Santa Rita Jail

REGIONAL — Alameda County has agreed to pay $5 million to the family of a 20-year-old Fremont man who killed himself in the Santa Rita Jail in Dublin after a sheriff's lieutenant left him tethered to a jail door with a chain.

The settlement reached last week with Christian Madrigal's mother, Gabriela Covarrubias, and stepfather, Jose Jaime, was among the largest sums paid out by the county in five years. His parents, however, do not believe justice was served and continue to demand criminal charges against the lieutenant and other deputies involved, said their attorney, Adante Pointer.

"No amount of money can replace a parent's heartache and pain for losing their son in such a senseless way," Pointer said. "They called police for help with their son. Instead they killed Christian.

"Given the way the legal system is set up, the only shot they have at justice is if (Alameda County District Attorney) Nancy O'Malley does the right thing by charging the deputies who took part in this parade of horribles, which ultimately resulted in a kid being buried before his parents."

Madrigal's parents sued the county for excessive force and wrongful death following their son's June 15, 2019, death, which occurred five days after he was found unresponsive in a jail cell, the chain wrapped around his neck. The coroner's office concluded Madrigal died from the cessation of blood flow to his brain because of hanging and ruled the death a suicide.

Madrigal's parents called Fremont police for help on June 10, 2019, when he behaved erratically at home. It was the third time that week that Madrigal encountered law enforcement.

On June 6, officers shot him with a taser when he tried to bypass security at San Jose International Airport and fought with police. Madrigal was placed in a hospital for psychiatric observation and released two days later. On June 9, Jaime called Fremont police because Madrigal was aggressive and screaming. Madrigal told police he had ingested "mushrooms" and used marijuana.

The next day, when officers arrested him for being under the influence of a controlled substance, Madrigal became combative and was transferred in a spit mask and restraints from Fremont to the Santa Rita Jail.

According to an internal affairs investigation, two deputies suggested securing Madrigal in a ‘restraint chair,’ but their lieutenant, Craig Cedergren, overruled them and had Madrigal placed in ankle restraints and handcuffs. A chain was tethered to the cell door.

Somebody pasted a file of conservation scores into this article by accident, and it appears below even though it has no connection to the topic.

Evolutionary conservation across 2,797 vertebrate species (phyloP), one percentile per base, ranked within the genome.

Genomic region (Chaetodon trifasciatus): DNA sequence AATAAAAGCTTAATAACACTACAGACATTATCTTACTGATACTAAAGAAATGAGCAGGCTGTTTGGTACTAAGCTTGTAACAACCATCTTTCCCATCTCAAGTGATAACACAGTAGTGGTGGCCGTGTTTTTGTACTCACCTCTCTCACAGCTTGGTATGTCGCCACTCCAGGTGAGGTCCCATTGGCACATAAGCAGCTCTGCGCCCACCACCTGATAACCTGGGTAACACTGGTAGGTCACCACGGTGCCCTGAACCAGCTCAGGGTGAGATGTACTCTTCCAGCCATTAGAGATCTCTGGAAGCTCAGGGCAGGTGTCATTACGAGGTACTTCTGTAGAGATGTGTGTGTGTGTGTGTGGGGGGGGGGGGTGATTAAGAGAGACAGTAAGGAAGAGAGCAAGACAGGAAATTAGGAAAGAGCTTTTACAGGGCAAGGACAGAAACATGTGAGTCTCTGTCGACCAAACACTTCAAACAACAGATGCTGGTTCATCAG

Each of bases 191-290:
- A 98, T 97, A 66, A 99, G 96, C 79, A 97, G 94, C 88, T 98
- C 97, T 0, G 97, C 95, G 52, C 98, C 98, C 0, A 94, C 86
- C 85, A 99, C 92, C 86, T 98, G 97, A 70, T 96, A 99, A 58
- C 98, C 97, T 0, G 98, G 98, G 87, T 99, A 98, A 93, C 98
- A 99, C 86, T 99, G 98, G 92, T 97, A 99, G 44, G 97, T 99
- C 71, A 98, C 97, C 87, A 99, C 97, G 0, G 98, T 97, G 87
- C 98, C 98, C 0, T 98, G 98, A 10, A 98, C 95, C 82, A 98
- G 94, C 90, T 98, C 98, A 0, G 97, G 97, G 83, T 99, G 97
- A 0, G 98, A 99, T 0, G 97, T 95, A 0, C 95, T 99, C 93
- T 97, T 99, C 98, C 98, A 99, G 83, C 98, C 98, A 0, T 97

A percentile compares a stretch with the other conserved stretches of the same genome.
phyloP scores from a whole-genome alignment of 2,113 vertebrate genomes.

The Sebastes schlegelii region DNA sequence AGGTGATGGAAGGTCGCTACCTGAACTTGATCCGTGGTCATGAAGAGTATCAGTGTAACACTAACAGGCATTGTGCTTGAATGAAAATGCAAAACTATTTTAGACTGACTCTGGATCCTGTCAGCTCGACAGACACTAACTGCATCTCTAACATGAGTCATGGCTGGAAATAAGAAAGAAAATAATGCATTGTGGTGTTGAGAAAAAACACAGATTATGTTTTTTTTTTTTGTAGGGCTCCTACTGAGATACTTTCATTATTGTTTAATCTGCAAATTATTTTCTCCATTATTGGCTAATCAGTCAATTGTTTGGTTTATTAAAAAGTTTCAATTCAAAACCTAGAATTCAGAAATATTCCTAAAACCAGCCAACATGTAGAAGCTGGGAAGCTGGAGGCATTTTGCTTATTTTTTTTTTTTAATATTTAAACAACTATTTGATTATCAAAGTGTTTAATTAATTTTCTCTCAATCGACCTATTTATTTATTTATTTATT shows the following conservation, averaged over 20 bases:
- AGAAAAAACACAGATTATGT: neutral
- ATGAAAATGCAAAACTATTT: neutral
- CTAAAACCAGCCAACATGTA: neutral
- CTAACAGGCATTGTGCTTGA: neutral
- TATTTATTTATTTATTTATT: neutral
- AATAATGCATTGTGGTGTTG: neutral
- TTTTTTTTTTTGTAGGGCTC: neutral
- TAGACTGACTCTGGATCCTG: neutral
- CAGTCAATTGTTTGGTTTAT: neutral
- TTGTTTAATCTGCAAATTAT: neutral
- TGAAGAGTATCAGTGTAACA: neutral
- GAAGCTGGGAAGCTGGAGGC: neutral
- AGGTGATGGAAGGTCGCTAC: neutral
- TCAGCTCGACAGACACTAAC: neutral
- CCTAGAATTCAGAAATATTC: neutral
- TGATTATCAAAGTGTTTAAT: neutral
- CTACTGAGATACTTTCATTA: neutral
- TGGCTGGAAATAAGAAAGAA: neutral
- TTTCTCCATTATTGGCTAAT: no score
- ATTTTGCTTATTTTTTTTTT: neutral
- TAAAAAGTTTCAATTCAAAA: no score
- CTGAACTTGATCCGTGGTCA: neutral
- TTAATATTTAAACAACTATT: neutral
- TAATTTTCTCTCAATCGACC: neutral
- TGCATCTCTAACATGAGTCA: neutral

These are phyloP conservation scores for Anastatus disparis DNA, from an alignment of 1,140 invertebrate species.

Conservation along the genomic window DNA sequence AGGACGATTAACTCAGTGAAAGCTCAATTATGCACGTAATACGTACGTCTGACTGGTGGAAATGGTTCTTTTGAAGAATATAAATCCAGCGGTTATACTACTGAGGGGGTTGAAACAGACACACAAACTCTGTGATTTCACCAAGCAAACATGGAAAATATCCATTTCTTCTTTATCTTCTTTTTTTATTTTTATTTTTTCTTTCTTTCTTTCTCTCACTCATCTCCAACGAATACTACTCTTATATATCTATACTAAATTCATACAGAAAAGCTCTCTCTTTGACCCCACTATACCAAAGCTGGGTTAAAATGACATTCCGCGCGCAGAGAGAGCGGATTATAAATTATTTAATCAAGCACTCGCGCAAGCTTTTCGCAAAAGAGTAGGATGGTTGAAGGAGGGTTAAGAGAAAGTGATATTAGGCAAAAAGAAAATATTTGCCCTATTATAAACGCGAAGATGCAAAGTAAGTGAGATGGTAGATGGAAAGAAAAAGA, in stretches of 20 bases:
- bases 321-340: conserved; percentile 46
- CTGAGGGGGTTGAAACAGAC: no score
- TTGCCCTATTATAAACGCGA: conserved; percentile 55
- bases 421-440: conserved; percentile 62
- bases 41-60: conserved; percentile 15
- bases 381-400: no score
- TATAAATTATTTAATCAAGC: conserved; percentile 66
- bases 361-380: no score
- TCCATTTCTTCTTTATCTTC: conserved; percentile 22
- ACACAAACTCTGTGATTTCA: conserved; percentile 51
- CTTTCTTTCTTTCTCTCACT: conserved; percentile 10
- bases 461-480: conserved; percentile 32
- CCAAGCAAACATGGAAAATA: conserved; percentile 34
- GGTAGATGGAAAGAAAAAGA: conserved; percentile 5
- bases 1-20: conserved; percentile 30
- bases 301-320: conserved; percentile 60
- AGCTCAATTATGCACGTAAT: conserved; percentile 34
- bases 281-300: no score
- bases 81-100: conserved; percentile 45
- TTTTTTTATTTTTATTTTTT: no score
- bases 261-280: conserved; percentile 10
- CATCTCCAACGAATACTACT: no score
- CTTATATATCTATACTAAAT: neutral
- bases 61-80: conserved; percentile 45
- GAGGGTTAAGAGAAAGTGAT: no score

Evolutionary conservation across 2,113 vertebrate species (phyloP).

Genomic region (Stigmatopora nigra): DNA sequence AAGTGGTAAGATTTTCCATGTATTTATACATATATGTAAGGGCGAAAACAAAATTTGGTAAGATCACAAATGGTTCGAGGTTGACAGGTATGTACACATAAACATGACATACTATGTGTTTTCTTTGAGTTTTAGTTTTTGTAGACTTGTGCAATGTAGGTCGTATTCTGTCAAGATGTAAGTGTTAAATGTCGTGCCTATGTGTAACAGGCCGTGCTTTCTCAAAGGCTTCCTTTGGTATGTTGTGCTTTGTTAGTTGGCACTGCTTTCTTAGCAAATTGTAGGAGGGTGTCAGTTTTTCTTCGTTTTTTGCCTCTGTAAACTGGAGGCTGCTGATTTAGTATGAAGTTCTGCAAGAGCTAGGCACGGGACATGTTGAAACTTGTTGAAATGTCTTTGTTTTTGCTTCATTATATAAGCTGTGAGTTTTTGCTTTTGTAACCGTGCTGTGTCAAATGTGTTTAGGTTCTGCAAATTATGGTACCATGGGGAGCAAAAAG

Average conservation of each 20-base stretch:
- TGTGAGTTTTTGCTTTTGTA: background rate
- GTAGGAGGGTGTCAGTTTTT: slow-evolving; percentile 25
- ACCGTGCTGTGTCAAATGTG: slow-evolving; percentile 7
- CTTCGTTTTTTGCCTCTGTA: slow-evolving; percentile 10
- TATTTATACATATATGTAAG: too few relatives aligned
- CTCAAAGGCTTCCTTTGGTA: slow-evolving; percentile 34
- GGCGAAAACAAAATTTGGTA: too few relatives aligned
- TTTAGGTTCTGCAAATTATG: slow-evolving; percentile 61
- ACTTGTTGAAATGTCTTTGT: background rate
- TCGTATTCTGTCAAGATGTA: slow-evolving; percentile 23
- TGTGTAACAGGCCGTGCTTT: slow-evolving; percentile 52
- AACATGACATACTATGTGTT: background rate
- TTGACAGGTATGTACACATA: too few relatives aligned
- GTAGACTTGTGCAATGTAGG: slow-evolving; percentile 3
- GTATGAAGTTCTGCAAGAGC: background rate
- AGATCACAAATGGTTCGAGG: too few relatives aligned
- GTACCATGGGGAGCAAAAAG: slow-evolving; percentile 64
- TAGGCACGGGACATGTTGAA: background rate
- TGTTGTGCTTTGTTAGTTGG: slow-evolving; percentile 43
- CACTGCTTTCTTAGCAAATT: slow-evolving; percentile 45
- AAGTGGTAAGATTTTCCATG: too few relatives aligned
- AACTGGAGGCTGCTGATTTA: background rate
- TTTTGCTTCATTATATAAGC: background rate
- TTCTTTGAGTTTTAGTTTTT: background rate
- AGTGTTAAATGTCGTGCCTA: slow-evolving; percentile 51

The next day, Madrigal was found unresponsive, hanging from the chain. He lingered in the hospital for five days.

During questioning, Cedergren told the investigator that his decision to chain Madrigal to the door was an ‘epic mistake.’

"I asked Lt. Cedergren if, in hindsight, he believed it would have been a better option to have used the restraint chair versus tethering Mr. Madrigal to the door with ankle restraints and he told me, 'It would have been a better option to do something different, which might have included the restraint chair. Could have been simple – as you said, open the door and make him lay on the floor,'” Alameda Sheriff Sgt. Mark Pickett wrote in his June 30, 2019, report.

Cedergren retired soon after but was not prosecuted. The Alameda County District Attorney's Office declined to file criminal charges against him or any of the other deputies involved, saying, "Criminal negligence involves more than ordinary careless, inattention or mistake in judgment."

Pointer called Cedergren's admission insincere.

"I do not believe he chained Christian to the door by mistake," Pointer said. "Instead, it was a conscious decision, which he elected to undertake knowing he was not supposed to do it."

Cedergren, Pointer said, then lied to his fellow deputies and investigators when he said the tactic was something he had done previously. According to Pointer, Cedergren said that chaining Madrigal to the door "was not an issue, when in fact, he did tie some other detainees in Santa Rita Jail to a door, naked, for having an extra item of bedding linen in their cell."

Pointer said Cedergren was not disciplined but was admonished not to do that again. In addition, the report said, Cedergren's fellow deputies questioned whether it was appropriate to chain Madrigal to the door.

"Even after (Cedergren) tied Christian to the door, he then failed to keep an adequate watch over him. Once again, a conscious decision," Pointer said. "So, the whole idea of this being a mistake rather than a series of volitional acts is belied by the evidence."

Madrigal's parents, Pointer said, want O'Malley to hold Cedergren accountable "for treating their son less than a dog, for ignoring Christian's pleas for help and for ultimately violating his oath and duty to protect and preserve life, not degrade and take it."

"The parents feel horrible," Pointer said. "Every day, they live with the idea that they called the police looking for help, but instead, they unknowingly placed their son in greater danger. Every day, they mourn the loss of their oldest son, Christian. There's no amount of money that can dull their heartache and pain."